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Surgeon General Misses the Diagnosis: Terminally Ill Insurance Structure

Saddled with a massive bill for an emergency room visit, a former US Surgeon General (under Trump) calls for tweaks to our market-model skin-in-the-game insurance. Sadly, he misses the diagnosis: our insurance morass is moribund, can’t be saved. Only a complete reboot can achieve universal protection. That’s what a Surgeon General should be fighting for.

May 22, 2024

I’m a Former Surgeon General and I Couldn’t Believe My $10k Medical Bill
May 17, 2024
By Jerome Adams, MD, MPH

While attending a conference in Arizona in January, I embarked on a popular hike up the renowned Camelback Mountain. Unfortunately, mirroring the experiences of many who preceded me, I underestimated the effects of the dry desert air and midday temperature. I consequently found myself dizzy and dehydrated, necessitating an emergency department visit. 6 weeks later, I received medical charges approaching $10,000. Despite my insurance company negotiating it down to $4,800, the onus of the entire amount still fell on me due to my high-deductible health plan (HDHP).

 The ordeal underscores a harsh reality: Millions of Americans face unforeseen out-of-pocket expenses, but few can shoulder such a burden.

Surprise medical bills, such as the one I received, often stem from patients unwittingly receiving care from out-of-network providers, resulting in substantially higher costs that insurance fails to cover.

Despite healthcare purportedly operating as a free market, I was not furnished with the requisite information to make an informed decision regarding my purchase. Moreover, I was not apprised of the cost of my care until 6 weeks later!

The proliferation of HDHPs, encompassing almost 60% of individuals with employer-provided health insurance post-ACA, compounds the issue.

To address the scourge of surprise and exorbitant medical bills and ameliorate the healthcare system for all Americans, I proffer several recommendations:

  1. Enhance transparency in healthcare pricing
  2. Institute arbitration for billing disputes
  3. Advocate for consumer protections
  4. Support legislative efforts to address surprise medical bills
  5. Foster collaboration between providers and insurers
  6. Improve HDHPs

My advocacy transcends personal interests; it serves as a clarion call for healthcare reform, ensuring that everyone can access necessary care without fear of financial ruin.

Published comment by Don McCanne: Although we desperately need reform, Dr. Adams’ recommendations would have a negligible impact on our system. With a well designed single payer system – an improved version of Medicare provided for everyone – we could provide accessible, affordable, equitable, high quality health care for all. The single payer model removes billions of dollars in administrative waste. It allows free choice of health care providers without the need for cost sharing barriers. It is affordable for all because it is funded through progressive taxes. All would pay less than they are currently paying under the current system, except for the very wealthy who would pay more but not so much that it would have any negative impact upon their lifestyles. (Keep in mind that the wealth of society is a product of the individual workers and the resources of nature and that the wealthy use capitalistic tools to segregate that wealth to their own ends. Returning some of that wealth in the form of health care for all should achieve the altruistic goal of health justice for all.)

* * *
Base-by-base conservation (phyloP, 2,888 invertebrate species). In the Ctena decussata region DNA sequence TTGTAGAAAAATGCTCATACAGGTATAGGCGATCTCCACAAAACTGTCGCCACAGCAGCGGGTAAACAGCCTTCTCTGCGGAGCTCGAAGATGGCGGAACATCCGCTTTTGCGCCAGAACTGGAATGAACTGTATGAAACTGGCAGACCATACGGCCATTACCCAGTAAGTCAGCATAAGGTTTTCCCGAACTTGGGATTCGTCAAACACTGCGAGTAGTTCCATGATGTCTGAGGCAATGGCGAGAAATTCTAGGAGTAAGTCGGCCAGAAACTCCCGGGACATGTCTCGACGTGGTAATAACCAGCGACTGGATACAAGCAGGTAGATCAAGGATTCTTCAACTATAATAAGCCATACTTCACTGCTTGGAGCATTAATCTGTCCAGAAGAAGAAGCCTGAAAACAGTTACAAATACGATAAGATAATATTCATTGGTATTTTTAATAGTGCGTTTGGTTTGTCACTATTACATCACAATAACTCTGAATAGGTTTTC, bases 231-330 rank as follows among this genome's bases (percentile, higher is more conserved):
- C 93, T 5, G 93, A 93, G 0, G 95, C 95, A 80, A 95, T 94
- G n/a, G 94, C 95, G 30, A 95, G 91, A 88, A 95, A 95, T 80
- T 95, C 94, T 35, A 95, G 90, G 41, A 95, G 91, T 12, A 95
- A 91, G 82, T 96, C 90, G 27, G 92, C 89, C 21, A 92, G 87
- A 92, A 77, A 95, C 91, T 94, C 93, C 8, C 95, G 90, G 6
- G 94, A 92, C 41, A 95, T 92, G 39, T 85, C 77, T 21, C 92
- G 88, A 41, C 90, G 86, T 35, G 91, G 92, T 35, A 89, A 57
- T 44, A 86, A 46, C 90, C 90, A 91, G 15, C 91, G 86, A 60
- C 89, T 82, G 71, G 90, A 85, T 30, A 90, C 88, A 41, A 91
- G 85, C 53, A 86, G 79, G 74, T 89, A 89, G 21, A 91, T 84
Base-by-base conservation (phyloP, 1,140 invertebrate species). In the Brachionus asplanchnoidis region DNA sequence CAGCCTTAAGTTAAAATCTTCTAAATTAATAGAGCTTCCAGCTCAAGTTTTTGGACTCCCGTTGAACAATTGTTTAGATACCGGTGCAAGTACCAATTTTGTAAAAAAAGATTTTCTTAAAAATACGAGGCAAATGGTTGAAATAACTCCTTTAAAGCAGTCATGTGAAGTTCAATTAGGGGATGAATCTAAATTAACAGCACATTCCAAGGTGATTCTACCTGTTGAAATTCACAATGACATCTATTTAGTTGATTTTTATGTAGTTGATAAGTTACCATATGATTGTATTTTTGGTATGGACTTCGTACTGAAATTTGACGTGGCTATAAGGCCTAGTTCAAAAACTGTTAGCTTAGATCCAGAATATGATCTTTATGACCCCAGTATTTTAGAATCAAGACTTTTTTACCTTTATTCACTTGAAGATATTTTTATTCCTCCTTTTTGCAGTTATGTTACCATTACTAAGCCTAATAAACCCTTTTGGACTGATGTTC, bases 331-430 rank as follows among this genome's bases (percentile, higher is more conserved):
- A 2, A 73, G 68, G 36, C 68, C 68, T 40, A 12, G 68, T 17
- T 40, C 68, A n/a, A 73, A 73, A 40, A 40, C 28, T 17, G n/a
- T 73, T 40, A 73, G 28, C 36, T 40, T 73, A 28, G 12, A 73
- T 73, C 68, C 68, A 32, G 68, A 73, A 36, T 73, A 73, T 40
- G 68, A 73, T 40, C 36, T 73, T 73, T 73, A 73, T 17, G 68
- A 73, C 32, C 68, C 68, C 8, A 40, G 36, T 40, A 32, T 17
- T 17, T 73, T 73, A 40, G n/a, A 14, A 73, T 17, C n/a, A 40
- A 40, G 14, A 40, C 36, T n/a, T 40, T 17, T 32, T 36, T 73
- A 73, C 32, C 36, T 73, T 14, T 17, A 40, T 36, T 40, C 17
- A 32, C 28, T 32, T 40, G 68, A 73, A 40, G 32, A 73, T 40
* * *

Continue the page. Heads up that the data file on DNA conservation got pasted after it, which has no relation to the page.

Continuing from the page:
HJM Comment by: Don McCanne

We can thank Jerome Adams for providing us a fine example of one of the reasons why we have such an expensive health care system that ranks so poorly (U.S. spends the most but ranks last amongst 11 modern nations, per the Commonwealth Fund). This reason here is that our political leaders frequently resort to garbage policy science when we know what policy would actually bring us a vastly superior system. Of course, that’s single payer.

When you see how our former Surgeon General was stung by our current system, and then he makes recommendations that are sort of an offshoot of market economics that he says would “ameliorate the healthcare system for all Americans,” you know that he has not learned anything. The market concepts he supports have kept us as the most expensive and poorest performing system of wealthier nations.

In contrast, single payer policies would accomplish the goals of universality, affordability, equity, accessibility, freedom of choice, prevention of medical debt and other features that people are looking for in health care today. This is evident around the world. Many economists have explained how a great excess of wealth is accumulating at the top, and the tax system can be used to lower health care costs for the rest of us, notably without threatening the extreme affluence of the wealthy.

But we, the people, have to do it. We have to elect legislators and government politicians who demonstrate to us that they do understand policy, rejecting policies that are for the billionaires with a few crumbs for the masses, but rather advancing policies for all of the people, so that we all have a right to housing, food, education, retirement, and, yes, health care.

About the Commentator, Don McCanne

Don McCanne is a retired family practitioner who dedicated the 2nd phase of his career to speaking and writing extensively on single payer and related issues. He served as Physicians for a National Health Program president in 2002 and 2003, then as Senior Health Policy Fellow. For two decades, Don wrote "Quote of the Day", a daily health policy update which inspired HJM.

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